The current interest in using data-driven decision-making in schools has focused on how best to use student achievement data to meet the demands of current accountability requirements. The purpose of this study was to investigate promising practices specific to school leaders' use of data-driven decision-making for school improvement at two California charter schools.
The following data sources were included in this qualitative case study that applied descriptive research and design: interviews of charter school principals and other administrators, interviews with teacher leaders, review of archival documents, and observation of professional development meetings related to the use of data to influence teaching and promote student achievement. The case study answered the following questions: How do charter school leaders use data for decision-making and school improvement? How are resources allocated to effectively implement the use of data for decision-making and school improvement? What challenges have charter schools faced in implementing the use of data for decision-making and school improvement and how were they addressed? What evidence exists that the use of data for decision-making resulted in positive educational outcomes?
The study found that the greatest impact of using data-driven decision-making was on results of high student achievement and on the improvement of teaching strategies to meet student needs. By establishing a strong data-driven school culture, daily classroom observations, professional development, and providing teachers with ongoing support, school leaders experienced a profound impact on student achievement.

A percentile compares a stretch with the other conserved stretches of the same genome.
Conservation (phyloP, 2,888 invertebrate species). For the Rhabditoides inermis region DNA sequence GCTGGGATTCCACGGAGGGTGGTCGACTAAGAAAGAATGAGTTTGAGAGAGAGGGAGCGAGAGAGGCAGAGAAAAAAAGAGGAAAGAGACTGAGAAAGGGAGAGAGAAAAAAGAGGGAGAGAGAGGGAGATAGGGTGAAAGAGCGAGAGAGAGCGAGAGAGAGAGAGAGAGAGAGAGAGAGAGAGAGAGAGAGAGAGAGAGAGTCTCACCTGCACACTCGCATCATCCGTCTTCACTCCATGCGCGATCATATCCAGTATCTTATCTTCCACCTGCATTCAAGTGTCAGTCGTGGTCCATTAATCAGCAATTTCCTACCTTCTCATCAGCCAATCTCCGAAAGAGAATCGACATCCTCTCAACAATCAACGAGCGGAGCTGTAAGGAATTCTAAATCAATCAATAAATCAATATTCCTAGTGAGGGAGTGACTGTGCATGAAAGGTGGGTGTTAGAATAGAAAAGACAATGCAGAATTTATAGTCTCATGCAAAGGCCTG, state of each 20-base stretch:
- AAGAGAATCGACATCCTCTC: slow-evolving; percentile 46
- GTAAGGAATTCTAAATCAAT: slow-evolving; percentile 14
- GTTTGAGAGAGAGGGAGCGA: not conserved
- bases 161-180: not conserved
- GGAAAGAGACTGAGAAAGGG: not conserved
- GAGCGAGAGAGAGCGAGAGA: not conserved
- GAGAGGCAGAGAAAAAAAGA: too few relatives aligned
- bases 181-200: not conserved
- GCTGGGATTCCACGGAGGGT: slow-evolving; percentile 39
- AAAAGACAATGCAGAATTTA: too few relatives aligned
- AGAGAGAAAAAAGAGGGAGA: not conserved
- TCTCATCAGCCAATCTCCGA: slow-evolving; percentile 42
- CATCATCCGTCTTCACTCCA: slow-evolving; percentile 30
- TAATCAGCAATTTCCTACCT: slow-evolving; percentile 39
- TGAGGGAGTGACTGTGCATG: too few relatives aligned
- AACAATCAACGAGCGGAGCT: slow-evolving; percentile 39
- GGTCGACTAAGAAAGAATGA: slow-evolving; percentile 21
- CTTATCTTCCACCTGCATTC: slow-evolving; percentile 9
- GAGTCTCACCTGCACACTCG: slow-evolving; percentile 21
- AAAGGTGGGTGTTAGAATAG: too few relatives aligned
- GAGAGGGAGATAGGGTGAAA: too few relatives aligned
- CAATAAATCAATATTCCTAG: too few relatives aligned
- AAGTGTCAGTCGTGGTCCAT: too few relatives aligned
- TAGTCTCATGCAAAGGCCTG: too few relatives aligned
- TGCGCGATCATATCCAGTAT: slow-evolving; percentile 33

In order to implement the effective use of data-driven decision-making the findings suggested several practical strategies. First, the total school community (parents, students, teachers, school leaders) had a common understanding of how data was used and analyzed to meet individual student learning needs. Additionally, the principals and other school leaders embraced the data-driven decision-making process, had strong skills in curriculum and instruction, provided ongoing professional development, and analyzed data with connections to improved teaching strategies and improvement of student achievement. Classroom visits were conducted on a daily basis allowing principals to provide immediate support or model a lesson if necessary. Finally, a culture of trust and collaborative inquiry was established where teachers were able to learn, question and share the relationship between data and good teaching practices.
The findings of this study have been incorporated into the Center on Educational Governance Web-Compendium of Promising Practices designed to disseminate innovative best practices beyond the school site and assist other policy makers and educators who wish to gain knowledge on leaders' use of data-driven decision-making for school improvement.
|Commitee:||Castruita, Ed.D., Rudy, Rousseau, Ed.D., Sylvia|
|School:||University of Southern California|
|School Location:||United States -- California|
|Source:||DAI-A 73/01, Dissertation Abstracts International|
|Subjects:||Educational leadership, School administration|
|Keywords:||California, Charter school, Charter school leaders' use of data, Data use and student improvement in charter schools, Data-driven decision -making in charter schools, Data-driven decision-making, Data-driven decision-making by school leaders' to improve student achievement, School improvement, School leaders' use of data, Using data to improve student achievement|
Copyright in each Dissertation and Thesis is retained by the author. All Rights Reserved
The supplemental file or files you are about to download were provided to ProQuest by the author as part of a
dissertation or thesis. The supplemental files are provided "AS IS" without warranty. ProQuest is not responsible for the
content, format or impact on the supplemental file(s) on our system. in some cases, the file type may be unknown or
may be a .exe file. We recommend caution as you open such files.
Copyright of the original materials contained in the supplemental file is retained by the author and your access to the
supplemental files is subject to the ProQuest Terms and Conditions of use.
Depending on the size of the file(s) you are downloading, the system may take some time to download them. Please be